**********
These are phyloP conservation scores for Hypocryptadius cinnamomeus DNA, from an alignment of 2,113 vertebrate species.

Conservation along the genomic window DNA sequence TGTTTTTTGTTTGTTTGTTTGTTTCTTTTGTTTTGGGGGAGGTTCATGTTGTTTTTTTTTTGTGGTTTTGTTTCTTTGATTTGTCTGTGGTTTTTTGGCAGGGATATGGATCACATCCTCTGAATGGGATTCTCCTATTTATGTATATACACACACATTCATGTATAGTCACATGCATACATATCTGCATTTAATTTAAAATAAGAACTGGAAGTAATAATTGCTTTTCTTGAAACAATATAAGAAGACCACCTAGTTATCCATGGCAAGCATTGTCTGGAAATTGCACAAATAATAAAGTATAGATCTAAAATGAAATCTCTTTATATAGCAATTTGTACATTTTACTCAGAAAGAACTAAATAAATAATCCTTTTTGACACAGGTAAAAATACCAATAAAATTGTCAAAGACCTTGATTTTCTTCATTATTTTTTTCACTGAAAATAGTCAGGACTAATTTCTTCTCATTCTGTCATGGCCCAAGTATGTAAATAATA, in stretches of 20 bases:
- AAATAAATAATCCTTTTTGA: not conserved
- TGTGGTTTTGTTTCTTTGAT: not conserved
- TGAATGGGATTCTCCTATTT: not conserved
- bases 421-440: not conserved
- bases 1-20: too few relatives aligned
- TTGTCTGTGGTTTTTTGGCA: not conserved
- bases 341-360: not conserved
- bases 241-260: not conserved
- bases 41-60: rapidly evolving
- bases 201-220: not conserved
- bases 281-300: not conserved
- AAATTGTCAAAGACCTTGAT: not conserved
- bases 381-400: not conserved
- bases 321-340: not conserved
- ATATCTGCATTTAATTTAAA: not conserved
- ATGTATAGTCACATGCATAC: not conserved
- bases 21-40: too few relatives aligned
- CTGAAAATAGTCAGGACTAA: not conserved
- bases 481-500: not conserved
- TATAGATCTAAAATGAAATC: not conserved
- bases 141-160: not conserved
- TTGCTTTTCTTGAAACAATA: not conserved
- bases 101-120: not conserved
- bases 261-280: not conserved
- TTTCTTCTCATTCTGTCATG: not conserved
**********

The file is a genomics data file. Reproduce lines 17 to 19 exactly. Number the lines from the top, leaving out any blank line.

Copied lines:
- ATATCTGCATTTAATTTAAA: not conserved
- ATGTATAGTCACATGCATAC: not conserved
- bases 21-40: too few relatives aligned